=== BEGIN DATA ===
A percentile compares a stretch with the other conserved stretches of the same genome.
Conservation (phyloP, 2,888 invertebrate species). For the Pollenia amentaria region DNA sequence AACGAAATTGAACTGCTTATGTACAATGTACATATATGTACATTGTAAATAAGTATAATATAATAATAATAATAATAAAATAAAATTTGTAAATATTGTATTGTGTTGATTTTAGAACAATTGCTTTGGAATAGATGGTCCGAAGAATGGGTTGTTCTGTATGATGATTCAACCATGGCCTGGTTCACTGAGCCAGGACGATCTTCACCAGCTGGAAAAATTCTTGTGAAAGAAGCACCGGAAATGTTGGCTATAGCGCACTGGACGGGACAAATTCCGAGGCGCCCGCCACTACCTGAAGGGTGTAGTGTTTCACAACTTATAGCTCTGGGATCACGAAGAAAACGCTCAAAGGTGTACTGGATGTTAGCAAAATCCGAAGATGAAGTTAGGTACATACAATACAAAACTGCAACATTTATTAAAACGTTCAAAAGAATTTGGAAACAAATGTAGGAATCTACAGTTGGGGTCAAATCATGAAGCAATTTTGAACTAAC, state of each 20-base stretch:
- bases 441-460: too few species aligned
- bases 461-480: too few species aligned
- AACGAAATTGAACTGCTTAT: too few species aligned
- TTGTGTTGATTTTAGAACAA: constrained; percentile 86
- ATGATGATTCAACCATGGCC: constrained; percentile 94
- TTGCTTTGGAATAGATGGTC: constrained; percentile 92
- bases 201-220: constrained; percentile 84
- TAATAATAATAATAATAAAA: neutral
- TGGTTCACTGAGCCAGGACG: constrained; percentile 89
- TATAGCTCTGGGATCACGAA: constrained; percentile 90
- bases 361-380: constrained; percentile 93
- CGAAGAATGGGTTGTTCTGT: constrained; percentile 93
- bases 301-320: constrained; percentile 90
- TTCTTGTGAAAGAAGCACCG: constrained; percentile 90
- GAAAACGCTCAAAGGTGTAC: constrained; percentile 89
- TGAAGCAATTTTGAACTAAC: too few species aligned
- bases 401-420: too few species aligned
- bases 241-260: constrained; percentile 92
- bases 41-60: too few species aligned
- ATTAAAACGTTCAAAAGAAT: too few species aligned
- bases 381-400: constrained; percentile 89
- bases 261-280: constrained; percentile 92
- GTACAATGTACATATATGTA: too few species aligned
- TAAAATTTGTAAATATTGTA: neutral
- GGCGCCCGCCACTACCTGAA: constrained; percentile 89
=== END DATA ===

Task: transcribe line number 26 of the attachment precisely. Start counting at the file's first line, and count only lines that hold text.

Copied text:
- TAAAATTTGTAAATATTGTA: neutral